Over the years, Nelson kept up with Rivenburgh and when he and his family got to the stage of actually pursuing winemaking, he knew whom to call. The timing couldn’t have been better as Rivenburgh was ramping up his consulting practice. “We were one of his first consulting clients,” says Nelson. “For a time, we were nomads making our wine wherever they would have us. Basically, wherever John had consulting clients. Those were essentially the pre-incubator days.” Despite making wine, Ab Astris still wasn’t in a financial position to build a facility of its own. But it wasn’t just Ab Astris. Others in the industry were also looking for a place to get their projects started. Rivenburgh, recognizing the need and recalling the experience in Washington, purchased Kerrville Hills Winery, which had recently been put up for sale. The first harvest at Kerrville Hills was in 2019.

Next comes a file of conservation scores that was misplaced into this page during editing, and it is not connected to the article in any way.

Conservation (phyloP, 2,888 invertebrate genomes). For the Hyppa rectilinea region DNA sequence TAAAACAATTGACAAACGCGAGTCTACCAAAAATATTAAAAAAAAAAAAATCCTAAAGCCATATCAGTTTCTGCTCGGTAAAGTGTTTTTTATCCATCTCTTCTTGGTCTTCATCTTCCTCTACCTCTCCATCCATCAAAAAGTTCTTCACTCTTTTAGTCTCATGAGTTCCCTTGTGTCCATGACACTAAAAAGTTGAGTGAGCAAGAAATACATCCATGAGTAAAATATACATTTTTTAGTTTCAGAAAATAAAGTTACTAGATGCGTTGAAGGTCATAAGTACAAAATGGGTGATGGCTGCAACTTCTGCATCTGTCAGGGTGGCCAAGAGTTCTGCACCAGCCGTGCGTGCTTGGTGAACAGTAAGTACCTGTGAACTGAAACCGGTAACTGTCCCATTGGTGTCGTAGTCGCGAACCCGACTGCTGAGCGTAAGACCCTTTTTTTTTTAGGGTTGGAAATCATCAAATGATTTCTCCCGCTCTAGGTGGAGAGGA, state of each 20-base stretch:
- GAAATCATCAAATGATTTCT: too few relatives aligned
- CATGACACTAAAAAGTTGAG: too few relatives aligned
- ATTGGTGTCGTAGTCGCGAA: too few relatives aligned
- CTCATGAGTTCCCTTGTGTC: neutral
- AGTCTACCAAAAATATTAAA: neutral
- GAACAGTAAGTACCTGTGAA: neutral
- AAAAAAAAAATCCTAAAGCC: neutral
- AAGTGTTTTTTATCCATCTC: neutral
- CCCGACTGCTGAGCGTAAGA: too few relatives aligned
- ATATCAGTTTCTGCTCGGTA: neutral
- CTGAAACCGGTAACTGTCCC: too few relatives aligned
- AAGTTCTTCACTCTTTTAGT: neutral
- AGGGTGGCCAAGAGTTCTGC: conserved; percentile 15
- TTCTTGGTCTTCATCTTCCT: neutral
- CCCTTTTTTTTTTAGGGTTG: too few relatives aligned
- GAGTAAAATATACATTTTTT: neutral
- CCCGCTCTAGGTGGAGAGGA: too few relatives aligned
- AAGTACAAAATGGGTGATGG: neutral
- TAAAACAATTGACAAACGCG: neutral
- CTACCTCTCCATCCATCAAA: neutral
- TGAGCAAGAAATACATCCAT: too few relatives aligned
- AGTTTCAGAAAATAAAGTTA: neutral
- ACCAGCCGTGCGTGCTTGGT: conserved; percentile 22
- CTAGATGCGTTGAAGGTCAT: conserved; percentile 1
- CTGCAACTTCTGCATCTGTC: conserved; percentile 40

Success is Proof
Seeing the success of Ab Astris is proof that the concept works. Not only did they go on to plant an estate vineyard in 2018, the fruit for the 2023 harvest will be processed in their own facility. “2022 was our last harvest there. And we definitely wouldn’t be where we are without John,” says Nelson. Over the years, the wines of Ab Astris have been met with widespread acclaim, garnering numerous awards and medals. “When we started, there were other wine consultants; but, in retrospect, I wouldn’t have wanted to work with anyone else. What John brought to the table in creating an environment to teach me, but also giving me enough leeway to do my own thing, was huge.”